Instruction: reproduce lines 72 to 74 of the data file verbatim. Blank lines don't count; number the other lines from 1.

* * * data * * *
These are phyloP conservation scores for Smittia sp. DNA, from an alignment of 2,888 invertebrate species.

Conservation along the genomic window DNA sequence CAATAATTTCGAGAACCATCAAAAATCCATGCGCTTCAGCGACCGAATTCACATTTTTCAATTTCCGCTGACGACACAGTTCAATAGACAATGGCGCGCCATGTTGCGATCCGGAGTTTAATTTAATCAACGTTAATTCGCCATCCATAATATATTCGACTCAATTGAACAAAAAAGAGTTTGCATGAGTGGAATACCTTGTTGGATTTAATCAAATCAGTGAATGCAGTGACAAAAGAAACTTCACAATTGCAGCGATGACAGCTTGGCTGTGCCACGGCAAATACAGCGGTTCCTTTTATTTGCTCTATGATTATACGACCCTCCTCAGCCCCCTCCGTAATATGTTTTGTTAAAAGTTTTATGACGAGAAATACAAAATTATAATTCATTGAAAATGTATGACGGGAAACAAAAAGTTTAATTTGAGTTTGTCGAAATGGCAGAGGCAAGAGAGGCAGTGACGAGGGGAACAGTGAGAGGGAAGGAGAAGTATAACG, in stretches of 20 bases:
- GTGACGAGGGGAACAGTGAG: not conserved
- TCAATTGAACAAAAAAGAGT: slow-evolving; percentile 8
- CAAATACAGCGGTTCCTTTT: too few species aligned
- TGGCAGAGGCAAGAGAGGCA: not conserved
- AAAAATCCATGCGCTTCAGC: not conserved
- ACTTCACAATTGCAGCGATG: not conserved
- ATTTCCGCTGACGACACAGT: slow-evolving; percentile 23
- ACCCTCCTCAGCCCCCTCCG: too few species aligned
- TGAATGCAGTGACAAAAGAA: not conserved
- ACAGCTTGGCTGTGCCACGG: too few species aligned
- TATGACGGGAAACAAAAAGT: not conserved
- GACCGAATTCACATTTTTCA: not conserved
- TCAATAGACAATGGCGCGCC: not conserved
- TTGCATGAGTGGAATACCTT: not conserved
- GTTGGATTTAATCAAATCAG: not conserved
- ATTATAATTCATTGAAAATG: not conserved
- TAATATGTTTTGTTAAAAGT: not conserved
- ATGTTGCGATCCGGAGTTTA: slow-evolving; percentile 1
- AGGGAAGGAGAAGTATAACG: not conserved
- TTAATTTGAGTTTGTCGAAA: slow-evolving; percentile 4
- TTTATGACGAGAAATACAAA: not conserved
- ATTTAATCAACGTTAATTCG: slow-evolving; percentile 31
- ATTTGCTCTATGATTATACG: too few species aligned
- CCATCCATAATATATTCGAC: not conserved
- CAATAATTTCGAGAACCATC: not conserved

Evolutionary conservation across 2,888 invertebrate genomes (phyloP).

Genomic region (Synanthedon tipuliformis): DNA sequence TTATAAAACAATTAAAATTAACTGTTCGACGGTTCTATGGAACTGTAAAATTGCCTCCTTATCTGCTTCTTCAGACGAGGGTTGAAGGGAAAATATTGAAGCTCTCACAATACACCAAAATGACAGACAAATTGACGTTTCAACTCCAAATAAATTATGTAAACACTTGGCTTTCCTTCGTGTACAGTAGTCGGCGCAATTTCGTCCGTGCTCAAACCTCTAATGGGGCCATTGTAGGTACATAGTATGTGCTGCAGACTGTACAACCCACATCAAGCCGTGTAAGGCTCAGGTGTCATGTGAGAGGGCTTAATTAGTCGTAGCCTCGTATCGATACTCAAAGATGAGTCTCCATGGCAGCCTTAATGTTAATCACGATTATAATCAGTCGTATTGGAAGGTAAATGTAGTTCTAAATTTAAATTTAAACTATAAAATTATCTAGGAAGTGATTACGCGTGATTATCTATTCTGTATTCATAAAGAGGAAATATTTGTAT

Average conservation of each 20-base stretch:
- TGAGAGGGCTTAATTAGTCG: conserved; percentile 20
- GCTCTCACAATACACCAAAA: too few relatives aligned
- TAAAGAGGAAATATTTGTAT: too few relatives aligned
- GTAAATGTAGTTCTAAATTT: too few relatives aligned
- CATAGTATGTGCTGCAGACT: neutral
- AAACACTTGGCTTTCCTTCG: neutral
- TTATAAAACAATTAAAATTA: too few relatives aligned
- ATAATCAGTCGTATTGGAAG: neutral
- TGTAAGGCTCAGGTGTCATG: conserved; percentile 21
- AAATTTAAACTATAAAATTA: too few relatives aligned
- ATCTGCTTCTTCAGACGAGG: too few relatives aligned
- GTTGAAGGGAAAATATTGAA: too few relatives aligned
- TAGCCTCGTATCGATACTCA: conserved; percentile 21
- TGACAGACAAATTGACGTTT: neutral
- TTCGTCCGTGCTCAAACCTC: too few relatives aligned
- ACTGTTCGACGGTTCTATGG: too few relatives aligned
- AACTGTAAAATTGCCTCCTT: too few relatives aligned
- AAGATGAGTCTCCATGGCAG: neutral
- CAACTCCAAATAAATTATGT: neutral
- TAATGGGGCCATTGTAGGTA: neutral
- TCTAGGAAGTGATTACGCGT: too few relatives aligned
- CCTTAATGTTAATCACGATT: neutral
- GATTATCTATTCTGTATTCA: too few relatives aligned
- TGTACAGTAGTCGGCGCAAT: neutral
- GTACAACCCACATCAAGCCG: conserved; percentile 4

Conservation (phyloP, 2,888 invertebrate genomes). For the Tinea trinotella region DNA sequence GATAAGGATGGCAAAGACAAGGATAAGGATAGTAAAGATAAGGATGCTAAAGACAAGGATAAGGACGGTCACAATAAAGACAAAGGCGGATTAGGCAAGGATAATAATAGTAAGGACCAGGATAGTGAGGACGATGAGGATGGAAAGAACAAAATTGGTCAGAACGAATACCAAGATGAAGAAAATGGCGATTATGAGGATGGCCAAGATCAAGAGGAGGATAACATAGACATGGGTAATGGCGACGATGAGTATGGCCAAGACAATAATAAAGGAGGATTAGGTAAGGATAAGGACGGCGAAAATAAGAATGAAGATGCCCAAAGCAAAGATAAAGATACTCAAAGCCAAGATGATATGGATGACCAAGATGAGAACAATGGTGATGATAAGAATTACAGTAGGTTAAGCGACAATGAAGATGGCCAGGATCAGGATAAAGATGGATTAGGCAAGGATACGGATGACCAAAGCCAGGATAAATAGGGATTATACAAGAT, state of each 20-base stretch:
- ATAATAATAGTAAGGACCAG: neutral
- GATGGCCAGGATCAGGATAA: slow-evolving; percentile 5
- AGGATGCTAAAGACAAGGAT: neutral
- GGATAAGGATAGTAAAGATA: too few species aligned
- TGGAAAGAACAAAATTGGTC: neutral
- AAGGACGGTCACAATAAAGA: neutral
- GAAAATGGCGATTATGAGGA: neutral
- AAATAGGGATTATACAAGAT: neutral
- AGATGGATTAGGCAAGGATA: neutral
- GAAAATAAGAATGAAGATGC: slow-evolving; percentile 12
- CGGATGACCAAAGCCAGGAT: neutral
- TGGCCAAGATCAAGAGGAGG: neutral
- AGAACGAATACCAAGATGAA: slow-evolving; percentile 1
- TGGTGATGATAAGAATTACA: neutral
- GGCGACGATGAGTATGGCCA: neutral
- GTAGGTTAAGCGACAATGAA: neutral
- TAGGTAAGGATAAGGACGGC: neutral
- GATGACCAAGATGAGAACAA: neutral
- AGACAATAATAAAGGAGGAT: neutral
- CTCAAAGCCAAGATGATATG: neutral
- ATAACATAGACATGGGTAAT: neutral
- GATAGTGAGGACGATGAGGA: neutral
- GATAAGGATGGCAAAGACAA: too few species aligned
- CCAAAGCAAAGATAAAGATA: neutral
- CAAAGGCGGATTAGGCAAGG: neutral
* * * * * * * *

- GTAGGTTAAGCGACAATGAA: neutral
- TAGGTAAGGATAAGGACGGC: neutral
- GATGACCAAGATGAGAACAA: neutral